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June 03, 2020

Do not flinch in the face of adversity

Prime Minister Dr Keith Rowley’s announcement that phase three of the reopening of the T&T…
June 03, 2020

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June 02, 2020

Rolf Bartolo - A man of integrity

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May 31, 2020

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THE INTERNATIONAL OLYMPIC COMMITTEE (IOC) ANNOUNCED TODAY THE COMPOSITION OF ITS COMMISSIONS FOR 2020. THE…
May 28, 2020

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May 26, 2020

OpEd: The IOC Stands in Solidarity With All Athletes and All Sports

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T&T rower Felice Aisha Chow is looking forward to racing in the single skull C final today at 2:25pm (TT time) as she competes at the 2017 Rowing World Championships in Florida.

This is after Chow produced what she called her “best race ever” in the D2 semi final yesterday.

Chow crossed the line in seven minutes and 48.410 seconds to claim third place in her semi final which was won by Latvia in 7:46.570 with China third in 7:47.340.

“I am just so happy, this has been my best race ever. It has really been a stupendous experience because last year in Rio I was kind of competitive with some of the South American and Caribbean competition, but not really even coming close to the top tier which is like the Europeans, North Americans, New Zealand, Australia and China.”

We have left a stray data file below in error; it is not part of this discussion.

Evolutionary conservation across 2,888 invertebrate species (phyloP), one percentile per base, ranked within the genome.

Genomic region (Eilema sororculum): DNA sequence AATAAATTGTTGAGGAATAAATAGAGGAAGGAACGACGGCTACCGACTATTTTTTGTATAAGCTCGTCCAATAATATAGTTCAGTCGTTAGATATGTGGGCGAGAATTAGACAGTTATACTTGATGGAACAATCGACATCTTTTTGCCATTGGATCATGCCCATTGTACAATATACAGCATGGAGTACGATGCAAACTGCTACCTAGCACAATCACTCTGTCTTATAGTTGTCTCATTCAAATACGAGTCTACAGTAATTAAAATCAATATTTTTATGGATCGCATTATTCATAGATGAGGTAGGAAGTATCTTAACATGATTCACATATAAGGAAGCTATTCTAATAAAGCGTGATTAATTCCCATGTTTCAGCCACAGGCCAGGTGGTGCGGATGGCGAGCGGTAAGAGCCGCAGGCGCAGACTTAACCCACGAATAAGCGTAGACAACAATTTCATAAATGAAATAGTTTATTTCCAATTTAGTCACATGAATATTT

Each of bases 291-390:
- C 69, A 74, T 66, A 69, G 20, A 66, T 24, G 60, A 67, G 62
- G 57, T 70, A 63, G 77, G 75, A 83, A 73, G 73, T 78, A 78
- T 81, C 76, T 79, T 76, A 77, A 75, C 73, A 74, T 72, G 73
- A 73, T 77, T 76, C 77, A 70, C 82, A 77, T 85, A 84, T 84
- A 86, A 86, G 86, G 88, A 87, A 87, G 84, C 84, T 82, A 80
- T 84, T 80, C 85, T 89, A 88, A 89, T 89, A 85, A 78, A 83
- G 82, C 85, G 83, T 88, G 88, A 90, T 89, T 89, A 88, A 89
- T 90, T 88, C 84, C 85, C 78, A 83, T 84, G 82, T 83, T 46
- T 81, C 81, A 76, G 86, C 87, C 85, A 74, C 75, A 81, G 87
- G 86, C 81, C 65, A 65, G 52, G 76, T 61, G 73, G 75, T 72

Chow had a tough time in the preliminary rounds on Wednesday where she clocked almost identical times in the heats (7:59.620) and repêchage (7:59.640) races, placing 4th on each of those attempts before dropping more than 11 seconds in the semi final which she says is evidence that she is improving rapidly.

Speaking to Guardian Media Sports she said, “It has been amazing, I didn’t realize I could go so fast. The differential between me and the top tier is shrinking and it has only been a year since I’ve been seriously training.” said an elated Chow.

She added: “I never imagined I would be nipping so close at the heels. I am still chasing but I am getting close to those people. Today China beat me by one second in my semi but she won a bronze at Rio.”

The Rio 2016 rower revealed that her new-found confidence and increased level of performance is thanks mainly to the training from her new coach, Sarah Trowbridge who coached the United States’ doubles team to the Rio final.

She explained that Trowbridge’s training helped her remove self-doubt about whether she could sustain a high intensity over the full 2000m distance of her races which she plans maintain in today’s final after proving her capability to herself during her semi final.

“After Rio I got a new coach and she coaches the US and she’s also coaching me. She has been really fantastic and has professionalised my programme but I still am not training as much as the other athletes because I have a full time job. But the level of training I am at, even though the hours are still low, is a whole different level which I didn’t realise was physically possible.”

Chow added, “The results from today I think bode really well for the Caribbean Games and Panams. It has kind of opened my eyes that I can definitely go faster, I am now in that elite contention.”

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